said neck having an opening at the top thereof so the vacua in the float and in the liner outside the float are countervailed.
|Cited Patent||Filing date||Publication date||Applicant||Title|
|US3051175 *||Feb 29, 1960||Aug 28, 1962||Ritter Co Inc||Dental waste disposal system|
|US3084691 *||Nov 4, 1960||Apr 9, 1963||Air Shields||Aspirator|
|US3429313 *||Feb 1, 1966||Feb 25, 1969||Ram Domestic Products Co||Medical drainage pump|
|US3556101 *||Feb 7, 1969||Jan 19, 1971||Hollister Inc||Surgical suction assembly|
|US3572340 *||Jan 11, 1968||Mar 23, 1971||Kendall & Co||Suction drainage device|
|Citing Patent||Filing date||Publication date||Applicant||Title|
|US3780738 *||Dec 8, 1971||Dec 25, 1973||Deaton Medical Co||Method and apparatus of medical suction|
|US3805788 *||Dec 20, 1972||Apr 23, 1974||Bristol Myers Co||Aspirator jar|
|US3814098 *||Aug 9, 1972||Jun 4, 1974||Deaton Medical Co||Medical suction apparatus|
|US3965902 *||Oct 17, 1974||Jun 29, 1976||Respiratory Care, Inc.||Disposable fluid collection container|
|US3965903 *||May 23, 1975||Jun 29, 1976||Chemetron Corporation||Suction bottle assembly|
|US4013076 *||Oct 24, 1975||Mar 22, 1977||Diemolding Corporation||Aspirator jar|
|US4245637 *||Jul 10, 1978||Jan 20, 1981||Nichols Robert L||Shutoff valve sleeve|
|US4275731 *||Jul 10, 1978||Jun 30, 1981||Nichols Robert L||Suction canister with vortex flow deflector|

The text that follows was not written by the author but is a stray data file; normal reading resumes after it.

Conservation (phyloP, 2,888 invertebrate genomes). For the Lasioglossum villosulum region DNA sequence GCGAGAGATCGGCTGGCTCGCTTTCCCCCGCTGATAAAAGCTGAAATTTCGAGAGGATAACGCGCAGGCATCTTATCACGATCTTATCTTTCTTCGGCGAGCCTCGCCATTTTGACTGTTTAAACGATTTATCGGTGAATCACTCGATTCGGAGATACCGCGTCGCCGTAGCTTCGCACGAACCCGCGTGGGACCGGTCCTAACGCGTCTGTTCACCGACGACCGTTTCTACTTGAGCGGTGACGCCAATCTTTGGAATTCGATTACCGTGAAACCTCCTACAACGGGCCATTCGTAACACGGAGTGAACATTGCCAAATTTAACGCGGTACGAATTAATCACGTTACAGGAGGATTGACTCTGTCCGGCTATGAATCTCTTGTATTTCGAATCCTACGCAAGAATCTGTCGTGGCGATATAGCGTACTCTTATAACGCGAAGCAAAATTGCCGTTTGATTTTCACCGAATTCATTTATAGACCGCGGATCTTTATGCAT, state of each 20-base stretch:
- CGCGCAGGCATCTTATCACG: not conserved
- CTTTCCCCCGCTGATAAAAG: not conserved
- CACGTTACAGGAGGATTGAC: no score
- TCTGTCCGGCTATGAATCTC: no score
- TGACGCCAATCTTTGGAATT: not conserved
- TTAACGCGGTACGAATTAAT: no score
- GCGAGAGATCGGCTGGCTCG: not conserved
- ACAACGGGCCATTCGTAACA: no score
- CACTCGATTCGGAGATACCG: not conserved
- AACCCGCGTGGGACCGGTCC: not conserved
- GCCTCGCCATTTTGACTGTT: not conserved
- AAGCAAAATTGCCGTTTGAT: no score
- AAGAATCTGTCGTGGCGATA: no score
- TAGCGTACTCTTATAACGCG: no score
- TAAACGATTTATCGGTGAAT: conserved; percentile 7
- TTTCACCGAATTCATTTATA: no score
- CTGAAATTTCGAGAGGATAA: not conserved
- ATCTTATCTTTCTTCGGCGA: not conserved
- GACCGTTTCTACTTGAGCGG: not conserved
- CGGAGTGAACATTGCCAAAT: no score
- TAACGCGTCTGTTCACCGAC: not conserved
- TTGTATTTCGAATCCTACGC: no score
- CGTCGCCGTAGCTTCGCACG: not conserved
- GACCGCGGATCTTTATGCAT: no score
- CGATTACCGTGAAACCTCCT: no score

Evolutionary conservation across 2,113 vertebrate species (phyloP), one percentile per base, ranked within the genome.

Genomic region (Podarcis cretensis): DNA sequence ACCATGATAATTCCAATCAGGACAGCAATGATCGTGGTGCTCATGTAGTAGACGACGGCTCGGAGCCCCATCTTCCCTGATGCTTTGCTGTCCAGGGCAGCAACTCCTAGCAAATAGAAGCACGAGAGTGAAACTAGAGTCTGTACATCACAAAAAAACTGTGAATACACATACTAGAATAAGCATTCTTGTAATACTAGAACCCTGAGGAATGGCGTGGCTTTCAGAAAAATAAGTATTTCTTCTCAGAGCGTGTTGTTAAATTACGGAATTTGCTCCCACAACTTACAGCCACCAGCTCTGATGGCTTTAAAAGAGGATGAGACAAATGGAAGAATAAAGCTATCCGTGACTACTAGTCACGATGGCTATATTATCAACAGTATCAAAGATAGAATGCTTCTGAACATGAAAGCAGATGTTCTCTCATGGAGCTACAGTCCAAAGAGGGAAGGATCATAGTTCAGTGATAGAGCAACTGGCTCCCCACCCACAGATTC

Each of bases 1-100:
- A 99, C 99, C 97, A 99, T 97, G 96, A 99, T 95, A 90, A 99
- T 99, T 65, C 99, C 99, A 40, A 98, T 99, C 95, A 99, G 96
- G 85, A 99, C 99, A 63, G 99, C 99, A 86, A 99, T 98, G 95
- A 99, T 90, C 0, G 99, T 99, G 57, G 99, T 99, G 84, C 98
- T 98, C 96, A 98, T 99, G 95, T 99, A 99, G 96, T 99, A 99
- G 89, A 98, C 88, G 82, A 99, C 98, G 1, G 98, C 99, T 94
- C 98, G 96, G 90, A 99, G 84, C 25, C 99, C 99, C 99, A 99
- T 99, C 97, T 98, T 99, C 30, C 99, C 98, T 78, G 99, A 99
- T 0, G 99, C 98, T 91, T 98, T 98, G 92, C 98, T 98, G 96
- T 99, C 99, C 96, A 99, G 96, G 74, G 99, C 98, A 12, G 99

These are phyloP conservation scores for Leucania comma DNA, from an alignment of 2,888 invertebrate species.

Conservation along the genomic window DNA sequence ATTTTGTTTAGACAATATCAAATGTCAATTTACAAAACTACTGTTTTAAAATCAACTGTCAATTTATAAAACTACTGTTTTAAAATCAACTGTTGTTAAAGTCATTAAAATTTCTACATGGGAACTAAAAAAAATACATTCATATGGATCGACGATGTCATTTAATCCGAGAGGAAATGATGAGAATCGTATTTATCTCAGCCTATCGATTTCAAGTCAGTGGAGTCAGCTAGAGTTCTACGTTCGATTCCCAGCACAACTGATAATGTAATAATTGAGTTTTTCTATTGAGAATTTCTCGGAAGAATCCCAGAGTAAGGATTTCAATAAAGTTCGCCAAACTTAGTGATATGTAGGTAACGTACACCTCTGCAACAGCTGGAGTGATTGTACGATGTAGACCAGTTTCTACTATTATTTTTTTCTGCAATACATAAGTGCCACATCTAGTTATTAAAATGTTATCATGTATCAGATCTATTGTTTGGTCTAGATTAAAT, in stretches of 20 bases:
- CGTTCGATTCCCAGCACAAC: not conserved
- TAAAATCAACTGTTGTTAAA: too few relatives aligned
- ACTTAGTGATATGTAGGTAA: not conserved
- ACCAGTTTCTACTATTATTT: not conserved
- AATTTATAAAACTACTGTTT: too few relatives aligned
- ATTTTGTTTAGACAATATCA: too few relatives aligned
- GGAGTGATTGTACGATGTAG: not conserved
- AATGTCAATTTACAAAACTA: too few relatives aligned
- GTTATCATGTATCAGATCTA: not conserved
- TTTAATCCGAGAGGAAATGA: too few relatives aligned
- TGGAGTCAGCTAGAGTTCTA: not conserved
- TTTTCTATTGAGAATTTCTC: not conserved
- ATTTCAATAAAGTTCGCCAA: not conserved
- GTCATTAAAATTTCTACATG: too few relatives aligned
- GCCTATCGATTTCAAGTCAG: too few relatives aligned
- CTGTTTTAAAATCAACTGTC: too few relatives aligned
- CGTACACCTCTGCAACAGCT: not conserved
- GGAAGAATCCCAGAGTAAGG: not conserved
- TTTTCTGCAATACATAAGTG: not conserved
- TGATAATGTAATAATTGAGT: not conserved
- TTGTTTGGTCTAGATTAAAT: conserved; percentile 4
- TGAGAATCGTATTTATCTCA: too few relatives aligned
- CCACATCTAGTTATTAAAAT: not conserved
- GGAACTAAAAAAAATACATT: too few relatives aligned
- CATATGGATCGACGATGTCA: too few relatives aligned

|US4306557 *||Aug 29, 1978||Dec 22, 1981||North Daniel A||Vacuum urological surgical irrigating solution collecting system|
|US4321923 *||Jan 31, 1980||Mar 30, 1982||Nichols Robert L||Low profile shut-off valve for medical suction apparatus|
|US4347946 *||May 18, 1981||Sep 7, 1982||Nichols Robert L||Suction system with cover-port cap attachment breakaway tab|
|US4681571 *||Apr 23, 1981||Jul 21, 1987||C. R. Bard, Inc.||Suction canister with disposable liner and check valve|
|US4772256 *||Nov 7, 1986||Sep 20, 1988||Lantech, Inc.||Methods and apparatus for autotransfusion of blood|
|US4775360 *||Jan 9, 1987||Oct 4, 1988||Lantech, Inc.||Autologus blood methods and apparatus|
|US4976682 *||Nov 16, 1988||Dec 11, 1990||Lane Perry L||Methods and apparatus for autologous blood recovery|
|US5437836 *||Apr 2, 1993||Aug 1, 1995||Daiken Iki Co., Ltd.||Method of and container for treating waste liquid containing body fluid|
|US5984892 *||Sep 16, 1996||Nov 16, 1999||Minnesota Mining And Manufacturing Company||Blood aspirator|
|US6575946 *||Apr 16, 2001||Jun 10, 2003||Andrew I. Sealfon||Portable aspirating device with anti-splash baffle|